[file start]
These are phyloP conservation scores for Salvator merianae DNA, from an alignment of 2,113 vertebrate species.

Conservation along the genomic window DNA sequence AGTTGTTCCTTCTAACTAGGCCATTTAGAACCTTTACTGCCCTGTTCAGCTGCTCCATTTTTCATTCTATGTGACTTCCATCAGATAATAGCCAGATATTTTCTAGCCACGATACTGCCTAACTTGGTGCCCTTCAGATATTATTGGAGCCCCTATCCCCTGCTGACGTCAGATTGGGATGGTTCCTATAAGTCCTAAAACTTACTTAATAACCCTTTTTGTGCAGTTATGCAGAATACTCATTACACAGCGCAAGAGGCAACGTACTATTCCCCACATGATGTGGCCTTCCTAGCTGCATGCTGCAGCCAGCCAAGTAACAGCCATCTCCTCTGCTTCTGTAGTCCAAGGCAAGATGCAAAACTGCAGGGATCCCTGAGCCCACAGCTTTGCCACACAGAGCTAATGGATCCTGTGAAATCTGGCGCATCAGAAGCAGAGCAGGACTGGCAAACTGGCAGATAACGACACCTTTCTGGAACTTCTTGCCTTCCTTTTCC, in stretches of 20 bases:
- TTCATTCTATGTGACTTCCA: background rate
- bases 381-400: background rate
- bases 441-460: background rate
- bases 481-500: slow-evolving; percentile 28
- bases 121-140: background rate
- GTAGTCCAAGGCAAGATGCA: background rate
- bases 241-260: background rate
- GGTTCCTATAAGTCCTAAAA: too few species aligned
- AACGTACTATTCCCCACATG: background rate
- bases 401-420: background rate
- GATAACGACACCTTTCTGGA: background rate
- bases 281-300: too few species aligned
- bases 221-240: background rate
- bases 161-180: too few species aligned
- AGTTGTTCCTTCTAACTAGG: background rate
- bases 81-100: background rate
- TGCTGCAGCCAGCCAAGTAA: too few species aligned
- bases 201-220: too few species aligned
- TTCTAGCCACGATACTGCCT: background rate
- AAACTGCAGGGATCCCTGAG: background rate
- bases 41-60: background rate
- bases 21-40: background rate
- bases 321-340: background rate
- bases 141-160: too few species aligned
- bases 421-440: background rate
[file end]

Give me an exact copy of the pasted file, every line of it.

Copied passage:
These are phyloP conservation scores for Salvator merianae DNA, from an alignment of 2,113 vertebrate species.

Conservation along the genomic window DNA sequence AGTTGTTCCTTCTAACTAGGCCATTTAGAACCTTTACTGCCCTGTTCAGCTGCTCCATTTTTCATTCTATGTGACTTCCATCAGATAATAGCCAGATATTTTCTAGCCACGATACTGCCTAACTTGGTGCCCTTCAGATATTATTGGAGCCCCTATCCCCTGCTGACGTCAGATTGGGATGGTTCCTATAAGTCCTAAAACTTACTTAATAACCCTTTTTGTGCAGTTATGCAGAATACTCATTACACAGCGCAAGAGGCAACGTACTATTCCCCACATGATGTGGCCTTCCTAGCTGCATGCTGCAGCCAGCCAAGTAACAGCCATCTCCTCTGCTTCTGTAGTCCAAGGCAAGATGCAAAACTGCAGGGATCCCTGAGCCCACAGCTTTGCCACACAGAGCTAATGGATCCTGTGAAATCTGGCGCATCAGAAGCAGAGCAGGACTGGCAAACTGGCAGATAACGACACCTTTCTGGAACTTCTTGCCTTCCTTTTCC, in stretches of 20 bases:
- TTCATTCTATGTGACTTCCA: background rate
- bases 381-400: background rate
- bases 441-460: background rate
- bases 481-500: slow-evolving; percentile 28
- bases 121-140: background rate
- GTAGTCCAAGGCAAGATGCA: background rate
- bases 241-260: background rate
- GGTTCCTATAAGTCCTAAAA: too few species aligned
- AACGTACTATTCCCCACATG: background rate
- bases 401-420: background rate
- GATAACGACACCTTTCTGGA: background rate
- bases 281-300: too few species aligned
- bases 221-240: background rate
- bases 161-180: too few species aligned
- AGTTGTTCCTTCTAACTAGG: background rate
- bases 81-100: background rate
- TGCTGCAGCCAGCCAAGTAA: too few species aligned
- bases 201-220: too few species aligned
- TTCTAGCCACGATACTGCCT: background rate
- AAACTGCAGGGATCCCTGAG: background rate
- bases 41-60: background rate
- bases 21-40: background rate
- bases 321-340: background rate
- bases 141-160: too few species aligned
- bases 421-440: background rate